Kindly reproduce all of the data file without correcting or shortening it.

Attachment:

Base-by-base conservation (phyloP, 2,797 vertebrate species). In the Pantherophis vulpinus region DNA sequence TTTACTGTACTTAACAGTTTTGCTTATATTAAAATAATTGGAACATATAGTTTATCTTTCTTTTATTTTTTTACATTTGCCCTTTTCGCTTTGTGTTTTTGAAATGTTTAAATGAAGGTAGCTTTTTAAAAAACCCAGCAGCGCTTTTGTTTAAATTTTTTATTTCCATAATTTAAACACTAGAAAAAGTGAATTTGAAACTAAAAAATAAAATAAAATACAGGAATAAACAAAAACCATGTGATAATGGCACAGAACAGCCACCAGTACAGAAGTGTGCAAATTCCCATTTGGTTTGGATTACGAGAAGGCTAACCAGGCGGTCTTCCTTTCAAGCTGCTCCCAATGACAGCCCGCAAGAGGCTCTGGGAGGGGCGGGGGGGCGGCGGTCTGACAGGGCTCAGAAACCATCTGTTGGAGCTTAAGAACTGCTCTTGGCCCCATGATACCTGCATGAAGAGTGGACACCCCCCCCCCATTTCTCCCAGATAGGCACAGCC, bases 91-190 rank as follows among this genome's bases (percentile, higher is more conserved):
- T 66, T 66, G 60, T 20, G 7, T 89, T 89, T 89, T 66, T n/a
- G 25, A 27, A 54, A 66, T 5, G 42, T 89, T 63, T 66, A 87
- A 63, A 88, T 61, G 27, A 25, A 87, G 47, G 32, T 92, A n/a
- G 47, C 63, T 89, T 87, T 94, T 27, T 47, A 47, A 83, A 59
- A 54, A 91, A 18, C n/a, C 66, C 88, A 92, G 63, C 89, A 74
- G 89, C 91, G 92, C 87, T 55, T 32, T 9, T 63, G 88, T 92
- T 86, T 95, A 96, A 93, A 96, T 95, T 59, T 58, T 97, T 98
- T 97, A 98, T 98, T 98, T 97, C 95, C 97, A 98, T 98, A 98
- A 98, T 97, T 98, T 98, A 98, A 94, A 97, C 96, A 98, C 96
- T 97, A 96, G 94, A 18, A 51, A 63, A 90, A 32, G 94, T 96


Base-by-base conservation (phyloP, 2,797 vertebrate species). In the Pantherophis vulpinus region DNA sequence TTTACTGTACTTAACAGTTTTGCTTATATTAAAATAATTGGAACATATAGTTTATCTTTCTTTTATTTTTTTACATTTGCCCTTTTCGCTTTGTGTTTTTGAAATGTTTAAATGAAGGTAGCTTTTTAAAAAACCCAGCAGCGCTTTTGTTTAAATTTTTTATTTCCATAATTTAAACACTAGAAAAAGTGAATTTGAAACTAAAAAATAAAATAAAATACAGGAATAAACAAAAACCATGTGATAATGGCACAGAACAGCCACCAGTACAGAAGTGTGCAAATTCCCATTTGGTTTGGATTACGAGAAGGCTAACCAGGCGGTCTTCCTTTCAAGCTGCTCCCAATGACAGCCCGCAAGAGGCTCTGGGAGGGGCGGGGGGGCGGCGGTCTGACAGGGCTCAGAAACCATCTGTTGGAGCTTAAGAACTGCTCTTGGCCCCATGATACCTGCATGAAGAGTGGACACCCCCCCCCCATTTCTCCCAGATAGGCACAGCC, bases 91-190 rank as follows among this genome's bases (percentile, higher is more conserved):
- T 66, T 66, G 60, T 20, G 7, T 89, T 89, T 89, T 66, T n/a
- G 25, A 27, A 54, A 66, T 5, G 42, T 89, T 63, T 66, A 87
- A 63, A 88, T 61, G 27, A 25, A 87, G 47, G 32, T 92, A n/a
- G 47, C 63, T 89, T 87, T 94, T 27, T 47, A 47, A 83, A 59
- A 54, A 91, A 18, C n/a, C 66, C 88, A 92, G 63, C 89, A 74
- G 89, C 91, G 92, C 87, T 55, T 32, T 9, T 63, G 88, T 92
- T 86, T 95, A 96, A 93, A 96, T 95, T 59, T 58, T 97, T 98
- T 97, A 98, T 98, T 98, T 97, C 95, C 97, A 98, T 98, A 98
- A 98, T 97, T 98, T 98, A 98, A 94, A 97, C 96, A 98, C 96
- T 97, A 96, G 94, A 18, A 51, A 63, A 90, A 32, G 94, T 96